Before You Buy a Home Espresso Machine

 Before You Buy a Homemade Espresso Machine

Instead of running to the local coffee shop or your favorite coffee shop to brew the perfect espresso, consider making your own espresso at home. If the thought of bartending in the kitchen without caffeine scares you, think again! There is a wide range of coffee makers for home use, from the simplest to those most used by professionals. However, before you spend a few hundred dollars on this high-end coffee maker, think about your options and needs.
Plus, if you're feeling the sticker shock of a high-end coffee maker, remember that you're saving big every day by forgoing expensive coffee or cafe indulgence.
Before you decide on a home coffee maker, you should first know that there are different types of coffee makers. Each type of machine has a different price and capabilities. While a high-end machine is nice, it doesn't necessarily meet your needs. Rather than buying an espresso machine just because it's considered the best, buy one that you can (and will) use regularly. The different types of
home coffee machines are:
Pump Espresso: In general, the pump machines you find in coffee shops are designed for commercial use, but can also be used at home.If you are considering buying a pump coffee maker, you must be prepared to spend more as these tend to be the most expensive. Also, pump-type coffee makers tend to be the bigger, heavier, and noisier options, but they make a great cup of espresso. These machines work on the principle of a pump that keeps the water pressure at the right level.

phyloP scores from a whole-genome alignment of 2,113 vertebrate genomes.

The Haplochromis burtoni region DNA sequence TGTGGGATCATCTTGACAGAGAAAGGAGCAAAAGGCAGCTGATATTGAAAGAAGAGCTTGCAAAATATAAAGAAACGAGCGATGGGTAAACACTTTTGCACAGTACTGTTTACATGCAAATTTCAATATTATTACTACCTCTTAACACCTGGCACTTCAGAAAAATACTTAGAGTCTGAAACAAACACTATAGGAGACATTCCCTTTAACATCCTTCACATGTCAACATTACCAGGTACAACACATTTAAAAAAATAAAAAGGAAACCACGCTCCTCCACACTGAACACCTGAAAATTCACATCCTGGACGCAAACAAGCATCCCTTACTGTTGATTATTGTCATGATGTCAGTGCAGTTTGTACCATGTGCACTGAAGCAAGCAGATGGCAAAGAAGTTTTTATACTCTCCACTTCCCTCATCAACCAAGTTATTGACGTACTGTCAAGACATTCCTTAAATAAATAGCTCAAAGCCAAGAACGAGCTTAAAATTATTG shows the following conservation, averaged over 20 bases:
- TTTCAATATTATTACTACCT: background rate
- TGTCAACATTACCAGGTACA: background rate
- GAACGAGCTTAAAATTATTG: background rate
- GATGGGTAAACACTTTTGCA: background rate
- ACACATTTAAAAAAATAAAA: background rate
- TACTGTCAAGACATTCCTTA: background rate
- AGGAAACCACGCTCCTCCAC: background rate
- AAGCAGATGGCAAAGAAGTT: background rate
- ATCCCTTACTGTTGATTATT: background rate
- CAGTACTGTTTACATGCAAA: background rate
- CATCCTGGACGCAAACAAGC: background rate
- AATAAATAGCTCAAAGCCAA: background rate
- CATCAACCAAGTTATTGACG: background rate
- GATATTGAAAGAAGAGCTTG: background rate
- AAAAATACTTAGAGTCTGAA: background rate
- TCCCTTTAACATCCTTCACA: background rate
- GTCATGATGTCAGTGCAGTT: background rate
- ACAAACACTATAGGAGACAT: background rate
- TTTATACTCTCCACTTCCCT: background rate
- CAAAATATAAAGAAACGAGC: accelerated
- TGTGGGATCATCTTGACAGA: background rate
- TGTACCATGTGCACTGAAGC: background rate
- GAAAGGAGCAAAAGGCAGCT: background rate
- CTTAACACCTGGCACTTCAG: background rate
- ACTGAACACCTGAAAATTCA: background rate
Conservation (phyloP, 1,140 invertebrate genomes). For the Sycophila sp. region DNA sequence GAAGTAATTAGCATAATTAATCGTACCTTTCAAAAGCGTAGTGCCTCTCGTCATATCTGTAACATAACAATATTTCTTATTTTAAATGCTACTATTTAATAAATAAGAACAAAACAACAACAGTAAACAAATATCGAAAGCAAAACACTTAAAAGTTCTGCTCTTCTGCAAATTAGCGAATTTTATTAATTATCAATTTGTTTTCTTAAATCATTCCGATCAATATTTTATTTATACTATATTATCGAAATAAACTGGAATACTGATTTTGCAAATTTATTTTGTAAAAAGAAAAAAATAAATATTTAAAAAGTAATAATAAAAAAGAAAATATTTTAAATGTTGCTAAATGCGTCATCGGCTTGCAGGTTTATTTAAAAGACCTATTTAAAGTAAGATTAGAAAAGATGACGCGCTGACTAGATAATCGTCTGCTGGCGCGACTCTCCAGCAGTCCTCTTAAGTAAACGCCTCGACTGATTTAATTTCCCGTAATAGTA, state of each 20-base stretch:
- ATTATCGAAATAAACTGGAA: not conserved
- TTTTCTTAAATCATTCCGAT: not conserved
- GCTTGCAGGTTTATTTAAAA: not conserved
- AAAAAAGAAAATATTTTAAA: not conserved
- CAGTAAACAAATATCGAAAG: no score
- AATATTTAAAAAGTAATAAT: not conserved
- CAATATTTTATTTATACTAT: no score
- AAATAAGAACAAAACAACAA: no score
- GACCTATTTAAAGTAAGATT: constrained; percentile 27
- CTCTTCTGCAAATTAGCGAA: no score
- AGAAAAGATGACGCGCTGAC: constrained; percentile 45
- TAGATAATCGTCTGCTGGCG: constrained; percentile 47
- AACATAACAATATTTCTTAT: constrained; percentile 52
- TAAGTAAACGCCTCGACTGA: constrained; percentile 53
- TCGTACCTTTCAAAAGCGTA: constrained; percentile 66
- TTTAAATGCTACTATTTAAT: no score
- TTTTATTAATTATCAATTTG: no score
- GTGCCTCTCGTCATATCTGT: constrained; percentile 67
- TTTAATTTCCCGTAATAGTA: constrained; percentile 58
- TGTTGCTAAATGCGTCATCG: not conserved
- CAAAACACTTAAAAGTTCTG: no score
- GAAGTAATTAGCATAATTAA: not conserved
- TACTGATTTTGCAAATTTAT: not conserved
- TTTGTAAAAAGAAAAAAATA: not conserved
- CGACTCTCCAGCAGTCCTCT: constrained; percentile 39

Piston Espresso: If you're looking for a great, low-maintenance espresso machine, consider a machine that doesn't have a piston or lever system. Instead of a booster pump, these machines use a level that must be operated to produce steam.While the piston espresso machine is very quiet, constantly pulling the lever can take a lot of arm strength. A French press can also make a great cup of espresso, but mastering the process can take practice.
Steam Espresso: These steam generators use steam to build up pressure to make espresso and are typically found in the home. For smaller coffee makers that take up less space and cost less, steam coffee makers are quite quick and easy to use. Note, however, that the vapor produced may not provide sufficient pressure. Therefore, this vapor level must be maintained at all times.

Moka: Moka is a method of preparing espresso on the stovetop. The process is simple and straightforward, although the end product may not be professional. Thanks to the specially designed two-piece carafe, the steam generated by the boiling water at the bottom of the carafe is pushed up into the carafe where the coffee is brewed. They require a little more pressure than other types of domestic coffee makers, but you no longer have any accessories to remove the milk froth or froth, and you may have to sacrifice that feature to the for the price and milk format. With any of these different types of home coffee makers, you can make a cup of delicious espresso.Your choice should be based on need, ease of use, overall machine size and of course price. A high-end coffee maker can cost thousands of dollars.